Throughout Europe, where debates over the relationship between church and state are far less clearly (or legally) defined than in the United States, questions of where religious freedom ends and national security — or national identity — begins have been raging for years, if not decades. In a number of countries, including France, Germany, and Denmark, the niqab and burqa — religious coverings worn by some practicing Muslim women — are partially or totally banned.

Underpinning these debates is the degree to which attitudes toward Islam have become conflated with populist and nationalist concerns about preserving “European” — read: Christian — identity. Recent Pew polls have found that, increasingly, Christian identity in Western Europe has strong nationalist echoes; churchgoing Christians in most Western European countries tend to have more extreme anti-Islamic and anti-immigrant sentiments than their non-practicing or non-religiously affiliated counterparts.

In Austria, freedom of religion is largely enshrined in the country’s constitution. However, its controversial 2015 laws on Islam — which require all imams to be able to speak German, ban foreign funding for mosques and other religious institutions, and generally seek to promote what Kurz, then the integration minister, called “Islam of European character” — placed limits on Islamic expression within Austria.

At that time, a poll found that 58 percent of Austrians felt that Austrian Muslims were being “radicalized.” According to a 2016 International Center for Counter-Terrorism report, some 230 to 300 Austrian Muslims left the country to fight in jihadist groups in Syria.

Austrian authorities have insisted the latest move is designed to combat political Islam, not Islam in general. “It is not a contradiction to be a devout Muslim and a proud Austrian,” Blümel, the culture minister, said at the press conference.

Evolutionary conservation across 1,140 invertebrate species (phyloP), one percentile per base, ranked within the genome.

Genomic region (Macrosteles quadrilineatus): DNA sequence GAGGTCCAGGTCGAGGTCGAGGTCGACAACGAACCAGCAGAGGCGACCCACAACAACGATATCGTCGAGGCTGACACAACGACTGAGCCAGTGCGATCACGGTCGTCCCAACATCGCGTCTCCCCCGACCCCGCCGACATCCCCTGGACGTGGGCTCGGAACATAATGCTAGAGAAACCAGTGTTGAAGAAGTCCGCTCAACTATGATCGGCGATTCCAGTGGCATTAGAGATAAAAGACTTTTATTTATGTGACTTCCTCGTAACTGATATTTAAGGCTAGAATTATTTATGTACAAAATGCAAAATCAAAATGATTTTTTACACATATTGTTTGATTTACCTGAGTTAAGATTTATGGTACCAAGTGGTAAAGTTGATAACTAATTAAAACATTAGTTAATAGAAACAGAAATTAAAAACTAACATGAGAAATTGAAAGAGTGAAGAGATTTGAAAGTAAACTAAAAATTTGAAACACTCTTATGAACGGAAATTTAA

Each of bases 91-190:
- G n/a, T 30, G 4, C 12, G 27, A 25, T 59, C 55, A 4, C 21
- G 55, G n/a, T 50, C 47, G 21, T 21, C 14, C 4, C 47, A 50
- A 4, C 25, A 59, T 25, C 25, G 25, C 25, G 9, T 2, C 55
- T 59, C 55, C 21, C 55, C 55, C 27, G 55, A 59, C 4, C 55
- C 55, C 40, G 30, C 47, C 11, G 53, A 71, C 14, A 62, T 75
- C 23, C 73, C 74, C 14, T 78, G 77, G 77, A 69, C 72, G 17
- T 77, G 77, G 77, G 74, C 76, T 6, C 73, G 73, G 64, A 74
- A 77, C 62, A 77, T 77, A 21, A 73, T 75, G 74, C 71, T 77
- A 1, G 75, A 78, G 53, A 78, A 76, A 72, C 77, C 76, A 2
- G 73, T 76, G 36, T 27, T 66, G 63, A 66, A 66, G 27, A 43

It is difficult to assess the decision to close these mosques outside of the wider political currents in Austria. While some of the mosques that are closing appear to have been distinctly affiliated with jihadist and far-right political Islamic groups — the New York Times reports that one of the shuttered mosques is run by an organization called the Gray Wolves, deemed by the country’s main Islamic body to be illegal and illegitimate — it’s impossible not to see in (far-right Freedom Party representative) Strache’s words in particular a desire to encroach further on Muslim life in Austria. Given that Kurz and Strache alike ran on explicitly anti-immigration platforms, it is difficult to ascertain precisely where national security concerns end and more prosaic political concerns begin.

Anti-Muslim discrimination has been on the rise — in Germany, for example, the government recorded more than 900 attacks against individuals and mosques in 2017 — and European officials are concerned about increasing incidents of hate crime. Austria’s moves not only risk making an entire minority population feel stigmatized and unwelcome in their chosen homeland but can further increase tensions between Muslim and non-Muslim populations.

This kind of marginalization, in turn, may ultimately lead to radicalization becoming a more appealing option for disaffected youth. In England’s Birmingham, for example, from which a disproportionally high number of UK would-be jihadists hail, recruiters for extremist organizations generally target low-income, jobless young men from unstable family backgrounds.

While in some cases, the Austrian government’s decision to close these mosques may indeed have been motivated by legitimate national security concerns, it’s nonetheless important to be cautious. After all, Strache reminded us, this is only the beginning. By 2050, according to PEW Research’s 2017 study, Austria’s Muslim population is expected to increase from 6.82% to 9.6% of its total population in zero migration scenario, and to 10.6% in medium migration scenario. In high migration scenario, the country’s Muslim population is projected to increase to almost 20% by 2050.

Even if all migration into Austria and other nations of Europe were to immediately and permanently stop – a “zero migration” scenario – the Muslim population still would be expected to rise because Muslims are younger (by 13 years, on average) and have higher fertility (one child more per woman, on average) than other Europeans, mirroring a global pattern.